What To Do When You Haven't Written A Word in Weeks

This is Jasper, the little gnome that keeps my carrots company.
A month or so ago, the writing world was all atwitter with BEA and Backspace and all those lovely conferences that mark the beginning of summer.

While there are a few still to come, most of those are over now.

And then we all went on vacations and now we have to take care of our mini humans that are no longer holed up in a brick building for 10 hours a day.

And most of us aren't writing.

Somewhere in the excitement and bustle of the start of summer, we've forgotten to set aside time to sit down and get some words on paper. And as a result, a good chunk of us haven't written a word in weeks.  Weeks. Sometimes MONTHS!

So if you're one of those who hasn't written in forever, what do you do?
1. Don't feel bad. We all go through rough spots. Things get busy, stuff happens, the well runs dry, the muse is on vacation, insert relevant phrase here. It happens.  It happens.  Instead of feeling wretched and lazy, congratulate yourself on recognizing your shortcomings. You now know that there is a problem, and you can fix it. 
2. Set aside some time.  You can keep saying that you'll get back to it when you have a free moment all you want, but until you actually MAKE a free moment, there won't be one.  We're busy.  The washing will always need doing, the lawn will always have to be mowed, and the novel will have to be written.  If you make time to wash and mow, you can make time to write.
3. Read a good book.  Sometimes fixing this writing sludge is as easy as picking up a good book and instilling that sense of awe and wonder that fills you and makes you want to write like that again.   Heck, read a bad book; tell yourself that you can do better than that, and then do it.
4. Read over your own stuff. If that half-finished manuscript has been open on your desktop all day and you just can't face that next blank page; don't.  Go back a couple of chapters, go back to the beginning if you have to, and fall in love with it again. Get back into the mood and groove of your writing. Visit your characters as if they are old friends and you want to know what they've been up to for the last month.  Hopefully they'll tell you, and you can start writing again.
5. When you do start writing, don't force it.  If all you can do is 100 words, that's 100 words you didn't have before.  Try again later.  Celebrate those 100 words.  Rejoice if you can get 500 words.  If you can get to 1000, allow yourself five minutes on Twitter to celebrate with your writer friends.  Set a timer though. And then get back to work.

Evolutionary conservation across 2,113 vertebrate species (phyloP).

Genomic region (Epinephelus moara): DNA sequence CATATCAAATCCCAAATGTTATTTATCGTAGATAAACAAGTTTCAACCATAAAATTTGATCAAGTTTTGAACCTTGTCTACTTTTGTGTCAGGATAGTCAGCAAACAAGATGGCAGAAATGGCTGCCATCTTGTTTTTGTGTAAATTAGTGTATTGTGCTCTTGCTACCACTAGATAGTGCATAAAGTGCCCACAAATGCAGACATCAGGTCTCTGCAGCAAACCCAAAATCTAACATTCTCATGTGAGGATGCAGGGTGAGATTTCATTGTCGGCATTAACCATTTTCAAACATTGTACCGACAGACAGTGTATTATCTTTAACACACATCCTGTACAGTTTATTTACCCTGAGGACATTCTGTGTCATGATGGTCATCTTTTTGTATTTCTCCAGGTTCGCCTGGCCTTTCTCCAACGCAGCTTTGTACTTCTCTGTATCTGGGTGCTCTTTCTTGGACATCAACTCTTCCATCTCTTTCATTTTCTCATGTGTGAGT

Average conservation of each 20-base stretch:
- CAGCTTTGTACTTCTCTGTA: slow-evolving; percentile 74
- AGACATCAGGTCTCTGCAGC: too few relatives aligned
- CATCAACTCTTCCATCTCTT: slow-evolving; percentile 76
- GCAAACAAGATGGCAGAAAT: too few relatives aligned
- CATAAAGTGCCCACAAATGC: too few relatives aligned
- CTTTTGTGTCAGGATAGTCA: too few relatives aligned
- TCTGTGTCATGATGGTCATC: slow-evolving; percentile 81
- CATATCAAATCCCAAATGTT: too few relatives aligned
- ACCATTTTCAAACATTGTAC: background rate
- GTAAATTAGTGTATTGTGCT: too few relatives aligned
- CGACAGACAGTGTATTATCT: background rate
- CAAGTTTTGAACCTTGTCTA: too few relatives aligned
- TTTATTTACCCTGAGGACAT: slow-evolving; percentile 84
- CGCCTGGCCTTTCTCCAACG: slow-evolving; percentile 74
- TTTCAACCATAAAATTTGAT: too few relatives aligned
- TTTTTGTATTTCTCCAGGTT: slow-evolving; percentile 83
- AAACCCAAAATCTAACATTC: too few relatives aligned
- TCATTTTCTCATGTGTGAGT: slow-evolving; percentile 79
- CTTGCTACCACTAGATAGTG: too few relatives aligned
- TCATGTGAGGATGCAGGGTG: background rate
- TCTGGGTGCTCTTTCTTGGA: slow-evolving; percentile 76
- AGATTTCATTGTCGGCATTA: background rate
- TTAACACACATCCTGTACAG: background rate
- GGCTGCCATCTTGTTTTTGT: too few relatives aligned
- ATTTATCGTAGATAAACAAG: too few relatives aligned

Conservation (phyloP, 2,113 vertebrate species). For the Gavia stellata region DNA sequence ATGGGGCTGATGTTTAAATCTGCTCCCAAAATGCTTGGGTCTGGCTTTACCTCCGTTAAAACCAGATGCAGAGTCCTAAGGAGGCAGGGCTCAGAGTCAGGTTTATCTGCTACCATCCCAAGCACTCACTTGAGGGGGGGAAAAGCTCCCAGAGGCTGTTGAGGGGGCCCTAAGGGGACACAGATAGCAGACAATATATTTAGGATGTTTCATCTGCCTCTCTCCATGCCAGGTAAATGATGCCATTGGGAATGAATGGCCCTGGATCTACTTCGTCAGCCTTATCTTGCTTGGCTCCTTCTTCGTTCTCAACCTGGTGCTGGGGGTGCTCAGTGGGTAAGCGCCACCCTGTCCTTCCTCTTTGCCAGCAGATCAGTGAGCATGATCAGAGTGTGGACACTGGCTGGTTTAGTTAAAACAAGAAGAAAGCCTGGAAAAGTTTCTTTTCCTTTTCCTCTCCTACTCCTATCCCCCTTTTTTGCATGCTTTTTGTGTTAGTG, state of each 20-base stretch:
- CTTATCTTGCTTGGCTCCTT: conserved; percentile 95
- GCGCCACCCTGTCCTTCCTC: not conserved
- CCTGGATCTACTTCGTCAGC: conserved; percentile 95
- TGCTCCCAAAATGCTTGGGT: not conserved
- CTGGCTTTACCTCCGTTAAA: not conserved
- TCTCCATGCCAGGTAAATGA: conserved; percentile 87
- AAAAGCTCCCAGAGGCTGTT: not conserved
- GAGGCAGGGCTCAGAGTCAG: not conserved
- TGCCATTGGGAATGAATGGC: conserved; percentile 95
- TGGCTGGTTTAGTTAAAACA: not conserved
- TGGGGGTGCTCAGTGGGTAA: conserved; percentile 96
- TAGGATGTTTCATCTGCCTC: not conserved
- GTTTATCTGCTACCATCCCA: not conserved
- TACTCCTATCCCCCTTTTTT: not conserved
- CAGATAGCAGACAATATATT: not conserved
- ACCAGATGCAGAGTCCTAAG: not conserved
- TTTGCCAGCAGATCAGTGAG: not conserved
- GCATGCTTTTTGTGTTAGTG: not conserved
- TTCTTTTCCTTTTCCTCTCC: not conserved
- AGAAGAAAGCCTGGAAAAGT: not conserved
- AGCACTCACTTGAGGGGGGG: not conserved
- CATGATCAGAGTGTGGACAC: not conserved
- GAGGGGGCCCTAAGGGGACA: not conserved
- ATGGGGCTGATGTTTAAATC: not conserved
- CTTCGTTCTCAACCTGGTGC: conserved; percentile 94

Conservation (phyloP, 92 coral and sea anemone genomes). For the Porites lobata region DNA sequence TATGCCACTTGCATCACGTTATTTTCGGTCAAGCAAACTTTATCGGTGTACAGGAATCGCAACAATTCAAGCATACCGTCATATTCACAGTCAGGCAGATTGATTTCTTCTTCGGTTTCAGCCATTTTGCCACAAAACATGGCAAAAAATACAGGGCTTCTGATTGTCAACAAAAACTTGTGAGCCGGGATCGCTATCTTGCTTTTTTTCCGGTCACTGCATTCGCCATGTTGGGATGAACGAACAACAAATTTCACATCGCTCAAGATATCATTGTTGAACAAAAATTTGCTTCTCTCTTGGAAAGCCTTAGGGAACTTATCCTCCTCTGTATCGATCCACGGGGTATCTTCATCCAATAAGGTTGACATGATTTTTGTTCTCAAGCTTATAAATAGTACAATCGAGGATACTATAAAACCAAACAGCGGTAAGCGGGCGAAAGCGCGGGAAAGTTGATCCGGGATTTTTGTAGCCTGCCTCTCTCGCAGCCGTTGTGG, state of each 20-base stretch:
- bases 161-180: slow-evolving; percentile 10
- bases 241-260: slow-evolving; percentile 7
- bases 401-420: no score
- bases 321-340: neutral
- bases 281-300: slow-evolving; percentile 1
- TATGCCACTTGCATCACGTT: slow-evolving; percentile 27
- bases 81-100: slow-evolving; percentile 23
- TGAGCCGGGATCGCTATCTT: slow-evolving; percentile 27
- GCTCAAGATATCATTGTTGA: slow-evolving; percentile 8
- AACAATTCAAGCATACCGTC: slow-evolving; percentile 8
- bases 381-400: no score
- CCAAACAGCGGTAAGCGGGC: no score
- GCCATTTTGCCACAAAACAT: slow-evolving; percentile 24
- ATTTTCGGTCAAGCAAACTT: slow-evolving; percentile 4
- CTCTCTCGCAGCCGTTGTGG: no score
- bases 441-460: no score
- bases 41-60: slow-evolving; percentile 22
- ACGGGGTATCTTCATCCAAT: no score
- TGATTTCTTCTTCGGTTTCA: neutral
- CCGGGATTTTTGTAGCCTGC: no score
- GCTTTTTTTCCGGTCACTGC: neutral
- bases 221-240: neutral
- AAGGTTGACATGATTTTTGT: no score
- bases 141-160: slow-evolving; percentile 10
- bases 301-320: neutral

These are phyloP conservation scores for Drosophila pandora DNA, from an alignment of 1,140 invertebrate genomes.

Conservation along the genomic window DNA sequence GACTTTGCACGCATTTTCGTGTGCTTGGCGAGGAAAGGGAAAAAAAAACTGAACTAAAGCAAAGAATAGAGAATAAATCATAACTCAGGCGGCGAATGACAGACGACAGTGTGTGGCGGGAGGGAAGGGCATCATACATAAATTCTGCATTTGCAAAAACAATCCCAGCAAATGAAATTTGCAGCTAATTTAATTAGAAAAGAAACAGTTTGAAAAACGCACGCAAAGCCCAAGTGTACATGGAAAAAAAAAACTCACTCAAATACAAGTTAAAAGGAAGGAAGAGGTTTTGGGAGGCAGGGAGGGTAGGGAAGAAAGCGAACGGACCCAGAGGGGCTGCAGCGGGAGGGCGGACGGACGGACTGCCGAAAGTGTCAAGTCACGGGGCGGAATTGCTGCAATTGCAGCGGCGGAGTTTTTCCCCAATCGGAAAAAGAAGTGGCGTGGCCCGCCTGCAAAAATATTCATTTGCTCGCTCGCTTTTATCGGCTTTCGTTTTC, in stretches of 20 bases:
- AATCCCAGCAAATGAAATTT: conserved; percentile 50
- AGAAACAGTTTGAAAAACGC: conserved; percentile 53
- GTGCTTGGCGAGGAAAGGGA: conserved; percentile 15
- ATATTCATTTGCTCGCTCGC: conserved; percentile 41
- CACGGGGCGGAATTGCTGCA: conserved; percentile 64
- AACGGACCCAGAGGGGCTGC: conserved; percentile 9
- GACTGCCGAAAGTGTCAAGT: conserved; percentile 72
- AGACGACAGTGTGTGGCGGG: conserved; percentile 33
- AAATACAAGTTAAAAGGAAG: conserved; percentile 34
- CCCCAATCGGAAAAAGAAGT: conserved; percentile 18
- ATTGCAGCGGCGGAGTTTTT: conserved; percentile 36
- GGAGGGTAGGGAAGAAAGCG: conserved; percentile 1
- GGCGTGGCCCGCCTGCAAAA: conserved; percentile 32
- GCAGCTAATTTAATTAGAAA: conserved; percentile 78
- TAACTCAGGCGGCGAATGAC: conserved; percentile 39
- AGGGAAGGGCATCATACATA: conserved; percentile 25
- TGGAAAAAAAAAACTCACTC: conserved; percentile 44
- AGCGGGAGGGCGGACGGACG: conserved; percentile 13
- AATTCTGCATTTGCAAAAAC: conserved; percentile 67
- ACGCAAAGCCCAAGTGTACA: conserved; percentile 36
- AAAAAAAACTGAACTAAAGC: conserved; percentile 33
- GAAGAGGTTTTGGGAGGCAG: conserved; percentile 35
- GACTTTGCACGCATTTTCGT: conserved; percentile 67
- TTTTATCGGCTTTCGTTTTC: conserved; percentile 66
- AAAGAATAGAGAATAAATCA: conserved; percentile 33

Take small steps.  After a four week or longer draught, you're not going to be back to writing 2500 words a day.  Build up those muscles slowly so you don't burn out and hopefully soon you'll be back on your way to a finished manuscript!

You can do it!


  1. These are great tips! I go through periods of non-writing. It's natural.

  2. Yep. It was yesterday I realized that I haven't written in weeks. This always seems to happen in the summer. Summer saps my creativity...

    Glad I'm not the only one. :)

  3. How ironic, I just wrote a sentence in my novel and left because I couldn't write. Thanks!! I will now go write!

  4. It also helps if you write flash fiction in your WIP's setting. You can use minor characters, or even your main character if you don't know them that well. :)

    Great tips, Cassandra!

  5. Thanks. I needed this. I've edited and done rewrites over the past six months, blogged and reviewed others' work. I think I've written a grand total of MAYBE four pages of fiction. I know it's partially the post partum depression of completing the last book. That's not all of it. I'm not finding a story that floats my boat as much as my last one did. It's not for lack of trying, either as a lot of the last six months has also included reading/researching and note taking. I worked on world building the other day. Does that count? Please tell me that counts....

    Oooh. Ten on the whine-o-meter! Sorry. Gotta watch that. ;D

  6. Great tips... I write when i can.

  7. Thanks for the post. I had an amazing writing day almost two weeks ago and have come up busted every day since. Partly because I started getting inspiration for a new novel and partly because I'd hit a wall (and didn't know it yet) with my current wip.

    Over the last two weeks I've gone from agony to acceptance to, finally, a whole new direction for my manuscript. No wonder. I'm ready to sit and write. Hmm, maybe now?


  8. I just started working on something new and am easing into a writing schedule after a month hiatus. It's not easy, but these tips are great reminders on how to get back into it. Thanks!



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